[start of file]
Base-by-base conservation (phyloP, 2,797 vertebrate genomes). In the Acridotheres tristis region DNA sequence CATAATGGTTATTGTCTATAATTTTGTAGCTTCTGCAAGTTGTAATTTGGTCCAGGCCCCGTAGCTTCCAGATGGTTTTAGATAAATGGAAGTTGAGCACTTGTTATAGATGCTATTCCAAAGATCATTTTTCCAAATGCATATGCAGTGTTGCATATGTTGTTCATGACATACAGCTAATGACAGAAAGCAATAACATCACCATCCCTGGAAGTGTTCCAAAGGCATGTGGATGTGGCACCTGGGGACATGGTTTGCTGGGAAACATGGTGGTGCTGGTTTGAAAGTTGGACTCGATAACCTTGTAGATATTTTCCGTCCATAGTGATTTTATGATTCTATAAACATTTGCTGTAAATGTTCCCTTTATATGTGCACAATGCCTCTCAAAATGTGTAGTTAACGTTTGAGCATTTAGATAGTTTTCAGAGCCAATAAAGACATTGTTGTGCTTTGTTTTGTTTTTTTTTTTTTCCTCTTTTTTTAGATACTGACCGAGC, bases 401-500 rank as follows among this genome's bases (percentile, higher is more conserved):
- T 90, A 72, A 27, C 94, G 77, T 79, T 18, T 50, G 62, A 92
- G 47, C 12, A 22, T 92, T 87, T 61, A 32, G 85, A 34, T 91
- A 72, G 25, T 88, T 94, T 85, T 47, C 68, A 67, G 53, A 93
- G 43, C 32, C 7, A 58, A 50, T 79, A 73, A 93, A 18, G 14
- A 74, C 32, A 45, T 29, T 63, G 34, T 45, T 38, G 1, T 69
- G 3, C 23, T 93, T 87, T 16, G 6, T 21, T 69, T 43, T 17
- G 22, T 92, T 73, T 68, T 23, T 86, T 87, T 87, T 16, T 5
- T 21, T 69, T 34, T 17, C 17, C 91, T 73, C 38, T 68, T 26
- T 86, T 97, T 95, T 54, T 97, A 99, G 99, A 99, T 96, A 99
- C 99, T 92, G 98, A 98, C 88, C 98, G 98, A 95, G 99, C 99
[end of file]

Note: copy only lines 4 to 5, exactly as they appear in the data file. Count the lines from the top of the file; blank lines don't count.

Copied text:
- A 72, G 25, T 88, T 94, T 85, T 47, C 68, A 67, G 53, A 93
- G 43, C 32, C 7, A 58, A 50, T 79, A 73, A 93, A 18, G 14